By no means do I wish to dismiss what has happened with this oil spill, and the sheer magnitude of it frightens us all, plus it's not over, yet. But, we are reacting to it with disapproving conviction while we sit idly by watching many of our other ongoing ecological disasters with passivity. We continue to fill our gas tanks with gasoline. We remain uninvolved in politics. We are self-righteous in our attitude, but damning in our behavior.

There are many absurdities in our perspective. The Gulf of Mexico already had an 8,000 square mile hypoxic dead zone due to industrial agricultural run off from which we avert our attention daily. This gets worse each year due to our U.S. agribusiness government policy. And by channelizing the rivers feeding into that same dead zone, we've destroyed those river ecosystems, too. Where's our outrage? Where is our Presidential news conference coverage on this? Ninty-eight percent of our former grasslands ecosystems of the topsoil rich Great Plains states in the U.S. have been wiped out. Decimated. Who cares about that?

When it happens suddenly we get angry. When it happens slowly, we sit idly by.

Want to hear more? Fifty percent of our population now lives along the coastal areas of the U.S. and these areas continue to gain population at the highest rates. Yet, we can turn our backs on the issues involved such as destruction of wetlands, habitats, and ecosystems that were there before "us" and our concrete and our cars which now inhabit these spaces.

What about tar sands? Now, in 2010, tar sands have become the U.S.'s largest source of oil. Large scale environmental destruction of the Canadian land area involved, respective green-house emissions, water use, and power used to extract the oil are easy for us to ignore.

Then, there are those plastic floating islands in our oceans. Out of site. Out of mind. Plus the taboo subject of overpopulation. Politically incorrect, that one, too. The Amazon? The Rainforest? Biofuels? Over-consumption? The list could go on and on.

And that's not all. Directly related to this spill, another absurdity is our sick relationship with oil. We crave it. We use it like entitled spoiled brats. We expect it to be cheap. But we hate its extraction. We hate the companies that do the challenging, life-risking work. And we never want any of it to happen in our own backyards. The fact is, if we wish to criticize anyone we need to criticize ourselves. How about contacting our Congressional leaders to increase the MPG requirements for our fleet of vehicles? Or, ask for railroad infrastructure? Or, live a lifestyle without a car?

We feel good about ourselves when we can agree on something and point our fingers at someone else we judge to be bad. In this case, we have a knee-jerk reaction of hypocritical outrage. The MSM feeds upon our emotional frenzy with pleasure.

For some straight-forward statements from a big-oil spokesperson, read Christophe de Margerie: 'It is not oil or the environment, it's oil and the environment' from The Independent.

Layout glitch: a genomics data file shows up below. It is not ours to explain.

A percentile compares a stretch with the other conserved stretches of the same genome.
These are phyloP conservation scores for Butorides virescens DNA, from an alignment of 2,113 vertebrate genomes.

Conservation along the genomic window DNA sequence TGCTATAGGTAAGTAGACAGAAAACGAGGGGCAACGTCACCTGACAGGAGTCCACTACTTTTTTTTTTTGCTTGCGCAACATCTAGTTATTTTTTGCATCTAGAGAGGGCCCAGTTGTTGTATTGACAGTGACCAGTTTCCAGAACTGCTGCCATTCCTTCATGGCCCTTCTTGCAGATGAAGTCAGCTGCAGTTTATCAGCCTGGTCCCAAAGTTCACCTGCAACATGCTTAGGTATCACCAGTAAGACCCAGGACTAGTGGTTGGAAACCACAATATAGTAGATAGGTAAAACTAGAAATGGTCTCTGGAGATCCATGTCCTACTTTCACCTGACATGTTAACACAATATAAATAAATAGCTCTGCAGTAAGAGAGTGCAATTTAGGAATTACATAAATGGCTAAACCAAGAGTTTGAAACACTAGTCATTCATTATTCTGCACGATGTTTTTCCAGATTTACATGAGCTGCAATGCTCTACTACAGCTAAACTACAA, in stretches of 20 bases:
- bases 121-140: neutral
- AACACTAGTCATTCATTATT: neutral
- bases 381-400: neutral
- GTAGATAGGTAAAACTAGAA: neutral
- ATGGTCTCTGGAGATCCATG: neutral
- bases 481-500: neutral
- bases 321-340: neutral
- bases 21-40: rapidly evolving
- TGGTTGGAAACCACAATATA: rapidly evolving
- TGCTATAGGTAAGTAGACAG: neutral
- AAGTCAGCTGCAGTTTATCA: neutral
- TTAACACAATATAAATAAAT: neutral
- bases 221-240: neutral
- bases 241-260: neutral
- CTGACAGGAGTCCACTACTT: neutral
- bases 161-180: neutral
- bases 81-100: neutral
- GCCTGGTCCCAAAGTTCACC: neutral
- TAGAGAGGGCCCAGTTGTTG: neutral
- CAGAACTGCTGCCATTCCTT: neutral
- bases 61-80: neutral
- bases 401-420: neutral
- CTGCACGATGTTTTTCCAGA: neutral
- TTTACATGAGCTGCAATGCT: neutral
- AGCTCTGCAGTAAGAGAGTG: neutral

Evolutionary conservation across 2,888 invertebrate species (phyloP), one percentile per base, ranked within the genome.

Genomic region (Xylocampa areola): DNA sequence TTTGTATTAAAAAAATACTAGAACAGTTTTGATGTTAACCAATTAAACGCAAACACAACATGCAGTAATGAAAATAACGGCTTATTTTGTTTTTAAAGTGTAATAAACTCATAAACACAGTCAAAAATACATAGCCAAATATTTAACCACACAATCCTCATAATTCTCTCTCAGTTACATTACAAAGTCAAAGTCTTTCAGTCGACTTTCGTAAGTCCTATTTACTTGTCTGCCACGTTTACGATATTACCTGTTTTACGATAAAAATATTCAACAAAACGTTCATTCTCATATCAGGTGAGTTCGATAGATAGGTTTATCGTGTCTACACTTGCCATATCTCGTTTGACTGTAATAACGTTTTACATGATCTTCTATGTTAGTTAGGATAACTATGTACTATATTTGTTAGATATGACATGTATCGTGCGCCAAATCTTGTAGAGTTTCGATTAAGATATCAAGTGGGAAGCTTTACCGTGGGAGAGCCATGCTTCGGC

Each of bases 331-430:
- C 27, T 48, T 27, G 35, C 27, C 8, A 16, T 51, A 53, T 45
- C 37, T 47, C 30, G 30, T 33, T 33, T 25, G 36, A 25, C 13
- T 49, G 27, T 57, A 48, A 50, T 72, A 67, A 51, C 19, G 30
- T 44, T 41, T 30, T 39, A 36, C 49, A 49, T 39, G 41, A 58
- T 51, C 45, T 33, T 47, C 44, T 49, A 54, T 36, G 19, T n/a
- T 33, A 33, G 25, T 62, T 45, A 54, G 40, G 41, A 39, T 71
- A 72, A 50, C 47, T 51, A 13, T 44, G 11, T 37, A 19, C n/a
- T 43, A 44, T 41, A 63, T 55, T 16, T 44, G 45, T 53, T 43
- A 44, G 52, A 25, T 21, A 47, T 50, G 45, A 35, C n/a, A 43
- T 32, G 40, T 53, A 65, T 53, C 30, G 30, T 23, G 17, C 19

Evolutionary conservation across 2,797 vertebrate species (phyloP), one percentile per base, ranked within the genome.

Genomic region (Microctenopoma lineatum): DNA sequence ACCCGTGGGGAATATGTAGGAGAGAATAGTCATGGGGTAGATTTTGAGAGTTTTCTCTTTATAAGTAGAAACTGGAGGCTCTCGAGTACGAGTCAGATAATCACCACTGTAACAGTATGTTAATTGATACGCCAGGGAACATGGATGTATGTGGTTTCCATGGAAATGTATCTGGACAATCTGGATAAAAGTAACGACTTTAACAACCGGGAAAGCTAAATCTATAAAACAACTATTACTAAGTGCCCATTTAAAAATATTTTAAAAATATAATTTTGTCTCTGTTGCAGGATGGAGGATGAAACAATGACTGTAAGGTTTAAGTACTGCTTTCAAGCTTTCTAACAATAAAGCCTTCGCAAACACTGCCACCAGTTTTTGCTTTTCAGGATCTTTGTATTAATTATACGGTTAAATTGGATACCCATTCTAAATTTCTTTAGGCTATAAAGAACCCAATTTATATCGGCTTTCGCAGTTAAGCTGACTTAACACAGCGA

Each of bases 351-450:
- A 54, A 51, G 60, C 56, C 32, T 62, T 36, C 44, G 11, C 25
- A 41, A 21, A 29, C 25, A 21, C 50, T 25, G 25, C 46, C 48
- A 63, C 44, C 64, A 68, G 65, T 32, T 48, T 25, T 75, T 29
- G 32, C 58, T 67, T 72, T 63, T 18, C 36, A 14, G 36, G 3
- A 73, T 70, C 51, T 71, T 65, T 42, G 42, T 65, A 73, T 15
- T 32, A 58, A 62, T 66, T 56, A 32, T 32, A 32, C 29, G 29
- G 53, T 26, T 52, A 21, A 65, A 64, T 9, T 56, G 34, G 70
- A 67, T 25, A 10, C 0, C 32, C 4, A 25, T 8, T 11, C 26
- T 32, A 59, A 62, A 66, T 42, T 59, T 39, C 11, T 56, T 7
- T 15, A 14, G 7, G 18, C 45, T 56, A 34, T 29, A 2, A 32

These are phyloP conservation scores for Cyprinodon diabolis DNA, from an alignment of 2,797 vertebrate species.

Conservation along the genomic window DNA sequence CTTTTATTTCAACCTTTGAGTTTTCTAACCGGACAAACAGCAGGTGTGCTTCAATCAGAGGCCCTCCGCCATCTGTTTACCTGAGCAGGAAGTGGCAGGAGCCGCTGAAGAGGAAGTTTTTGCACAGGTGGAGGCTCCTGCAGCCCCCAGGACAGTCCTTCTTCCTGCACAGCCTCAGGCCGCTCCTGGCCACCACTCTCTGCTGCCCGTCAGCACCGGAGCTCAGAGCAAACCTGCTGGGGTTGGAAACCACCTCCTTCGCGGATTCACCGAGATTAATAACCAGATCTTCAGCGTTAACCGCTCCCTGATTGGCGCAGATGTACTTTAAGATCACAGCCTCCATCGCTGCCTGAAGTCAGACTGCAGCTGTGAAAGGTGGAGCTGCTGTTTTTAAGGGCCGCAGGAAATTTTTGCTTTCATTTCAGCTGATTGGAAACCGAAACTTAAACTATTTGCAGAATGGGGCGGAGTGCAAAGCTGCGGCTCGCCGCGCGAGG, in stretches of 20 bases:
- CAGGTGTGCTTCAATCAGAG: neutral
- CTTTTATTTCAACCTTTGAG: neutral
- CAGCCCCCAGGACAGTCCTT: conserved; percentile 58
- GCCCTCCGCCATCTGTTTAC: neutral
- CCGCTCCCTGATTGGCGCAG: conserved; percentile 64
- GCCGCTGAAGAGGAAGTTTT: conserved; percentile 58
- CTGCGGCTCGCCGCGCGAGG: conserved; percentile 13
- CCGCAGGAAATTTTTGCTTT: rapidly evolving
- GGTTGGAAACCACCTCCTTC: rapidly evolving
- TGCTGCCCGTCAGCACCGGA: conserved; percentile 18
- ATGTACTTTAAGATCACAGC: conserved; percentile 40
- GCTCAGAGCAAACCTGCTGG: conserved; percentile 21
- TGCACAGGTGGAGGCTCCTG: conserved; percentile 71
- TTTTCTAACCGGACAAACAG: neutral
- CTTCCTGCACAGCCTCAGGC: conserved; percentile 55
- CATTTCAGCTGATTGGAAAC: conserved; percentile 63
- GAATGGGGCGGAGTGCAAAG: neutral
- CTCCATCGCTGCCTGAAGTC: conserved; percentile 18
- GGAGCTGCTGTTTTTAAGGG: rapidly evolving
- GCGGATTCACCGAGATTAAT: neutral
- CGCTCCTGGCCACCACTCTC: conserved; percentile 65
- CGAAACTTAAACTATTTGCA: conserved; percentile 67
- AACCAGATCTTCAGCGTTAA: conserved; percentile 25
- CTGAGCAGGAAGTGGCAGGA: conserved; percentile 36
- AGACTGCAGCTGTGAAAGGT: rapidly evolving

From Mr. de Margerie:

...Realism means facing up to the fact that oil may be a dirty business, but it is unavoidable. "The world is desperate for energy," he says. "That doesn't mean we are against a reduction in consumption, or that we are against producing cleaner products, or that we are not part of [the] fight against climate change."

He dismisses environmental arguments as "stupid" – not because the environment is not a concern, but because the us-and-them dynamic is a distraction from the more nuanced discussion needed about global energy demands. "It is not oil or the environment, it is oil and the environment," he says with feeling. "We are living in the same world. We are not enemies. We have to be frank – but frank in a nice way – so people understand the impact of what they are deciding."

Vast sums of money are being spent on developing alternatives to fossil fuels. For Total, the focus is on solar, biomass, and carbon capture and storage technology to clean up coal-fired power production. The group is also moving into the nuclear sector, although a recent bid in the United Arab Emirates was beaten by the South Koreans.

But nothing will be a substitute for oil. Fossil fuels will not be enough on their own, it will only be the combination that will make it. We are always on the verge of having something like this spill to face.

Many lives, animals, livelihoods, marshes, and waters have been decimated by this oil extraction disaster. It is a major economic disaster, too. We have become a less energy-secure nation because of this spill. And this won't be the last environmental disaster related to human desperation for our junkie-like addiction to fossil fuels. If, in fact, forty percent of our future oil supply is to come from off shore drilling, you can be sure off-shore drilling will continue. Until it can't.

Gaia is familiar with our human ways. Some day she shall be free of our interference.

Additional reference articles from Scientific American:

1) Slick Solution: How Microbes Will Clean Up the Deepwater Horizon Oil Spill (Scientific American) : The natural world is replete with a host of organisms that combine as a community to decompose oil—and no single microbe, no matter how genetically enhanced, has proved better than this natural defense. "Every ocean we look at, from the Antarctic to the Arctic, there are oil-degrading bacteria," says Atlas, who evaluated genetically engineered microbes and other cleanup ideas in the wake of the Exxon-Valdez oil spill in Alaska. "Petroleum has thousands of compounds. It's complex and the.....

2) How Long Will the Gulf of Mexico Oil Spill Last? (Scientific American) :
...Once the oil reaches the surface, it begins to evaporate, losing as much as 20 to 40 percent of the original hydrocarbons. "Evaporation is good; it selectively removes a lot of compounds we'd rather not have in the water," like PAHs, Reddy notes. It also emulsifies, forming the now ubiquitous mousse—a frothy mix of hydrocarbons and water—or clumps into so-called tar balls, like those found on the shore.......